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Serving: United States
Coronavirus
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U.S. suspends visa process in Mexico, could hinder ag labor access

UPDATED: U.S. Embassy in Mexico City decision to suspend visa services is in response to Mexican government’s call to increase social distancing.

This is a developing story. Check back for updates.

In response to the global pandemic COVID-19, the U.S. Embassy in Mexico City and all U.S. consulates in Mexico will suspend routine immigrant and nonimmigrant visa services starting March 18 until further notice.

The action puts in question U.S. fruit and vegetable growers' access to the skilled immigrant labor it needs as spring planting continues and harvest nears, particularly its access to labor under the U.S. agricultural labor program H-2A.

Immigrant laborers with previous work experience in the U.S. who do not require in-person interviews will be allowed to return in the H-2A program, according to a statement posted to the United Fresh website soon after the embassy's announcement.

In a March 17 statement, American Farm Bureau Federation President Zippy Duvall said:

“We fully support the administration’s efforts to protect the public during this health crisis. We are in constant contact with USDA, the State Department and the White House. We have urged them to find safe, practical ways to admit farm laborers as emergency workers for visa purposes while still protecting public health. Failing to do so will impact our ability to provide a healthy, affordable domestic food supply.

“We will remain watchful and vigilant to ensure U.S. agriculture and others in the food supply chain are able to continue feeding America, as we do 365 days a year. We are in close communication with our state Farm Bureaus, Congress and the administration as we all work together to protect our food supply and our communities in the face of the coronavirus pandemic.”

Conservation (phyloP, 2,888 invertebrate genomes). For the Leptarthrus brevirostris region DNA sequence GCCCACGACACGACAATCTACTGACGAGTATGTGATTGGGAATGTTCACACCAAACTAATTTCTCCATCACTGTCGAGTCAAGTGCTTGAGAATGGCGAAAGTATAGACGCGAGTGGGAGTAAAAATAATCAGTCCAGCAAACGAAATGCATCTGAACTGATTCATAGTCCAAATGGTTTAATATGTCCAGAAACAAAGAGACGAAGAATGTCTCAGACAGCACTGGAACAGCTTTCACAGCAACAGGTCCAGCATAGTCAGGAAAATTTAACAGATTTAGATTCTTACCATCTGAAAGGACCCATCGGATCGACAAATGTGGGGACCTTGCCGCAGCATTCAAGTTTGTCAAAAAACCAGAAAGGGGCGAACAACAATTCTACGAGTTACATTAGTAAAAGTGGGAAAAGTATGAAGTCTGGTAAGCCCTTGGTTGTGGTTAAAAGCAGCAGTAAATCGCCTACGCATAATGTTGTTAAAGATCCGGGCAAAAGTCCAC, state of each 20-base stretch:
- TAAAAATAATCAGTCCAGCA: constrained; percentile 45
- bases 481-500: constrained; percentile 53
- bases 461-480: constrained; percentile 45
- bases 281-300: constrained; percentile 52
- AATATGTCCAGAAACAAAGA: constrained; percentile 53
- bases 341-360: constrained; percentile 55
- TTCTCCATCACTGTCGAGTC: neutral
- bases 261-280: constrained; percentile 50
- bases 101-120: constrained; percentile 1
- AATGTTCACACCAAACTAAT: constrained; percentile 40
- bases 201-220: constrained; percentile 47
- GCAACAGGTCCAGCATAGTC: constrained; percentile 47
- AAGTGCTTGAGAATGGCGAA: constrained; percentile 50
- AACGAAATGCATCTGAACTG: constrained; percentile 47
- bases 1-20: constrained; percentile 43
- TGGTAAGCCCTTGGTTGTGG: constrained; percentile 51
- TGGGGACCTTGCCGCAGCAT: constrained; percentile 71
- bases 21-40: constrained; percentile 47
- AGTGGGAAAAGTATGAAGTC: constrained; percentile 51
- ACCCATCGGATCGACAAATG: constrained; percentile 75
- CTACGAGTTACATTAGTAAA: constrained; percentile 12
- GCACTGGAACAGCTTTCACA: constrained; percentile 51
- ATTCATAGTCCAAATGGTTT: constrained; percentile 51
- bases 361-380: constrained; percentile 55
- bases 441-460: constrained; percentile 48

Georgia Farm Bureau President Gerald Long in March 17 statement said the decision could have "detrimental impact on the arrival of H-2A workers on Georgia farms. Georgia Farm Bureau immediately began receiving calls from producers who were rightfully concerned about the potential impact this decision could have on their farming operations.

"With all that has happened in agriculture in recent years—from extreme weather events to tariffs and historically low commodity prices—labor has remained one of the top issues for many Georgia farmers, and news that the coronavirus response could make it even more challenging for our farmers to find workers is disheartening," Long said.

The Agriculture Workforce Coalition sent a letter to Secretary of State Mike Pompeo March 18 requesting all H-2A and other non-immigrant visa petitions relating to agriculture be treated as essential and receive emergency visas services.

USDA clarified the State Department will prioritize workers eligible for the in-person interview waivers, but "the agency’s own data show that this process will only cover a portion of the workers needed to help produce this country’s food," according to the AWC statement.

“We agree that governments and the private sector must take all necessary precautions to reduce further transmission of the virus in our communities, however those steps must be proportional and reasonable,” the AWC statement said. "Many producers have applications pending or will soon file them and the next few months are typically the busiest time of year for visa interviews at embassies and consulates."

The U.S. Embassy in Mexico City said its decision to suspend visa services is in response to the Mexican government’s call to increase social distancing.

United Fresh provides a useful Coronavirus/COVID-19 webpage, including a segmented consumer-facing page for answers important to consumers, and an industry-facing page where the group outlines information important to keep the fresh produce supply chain moving.

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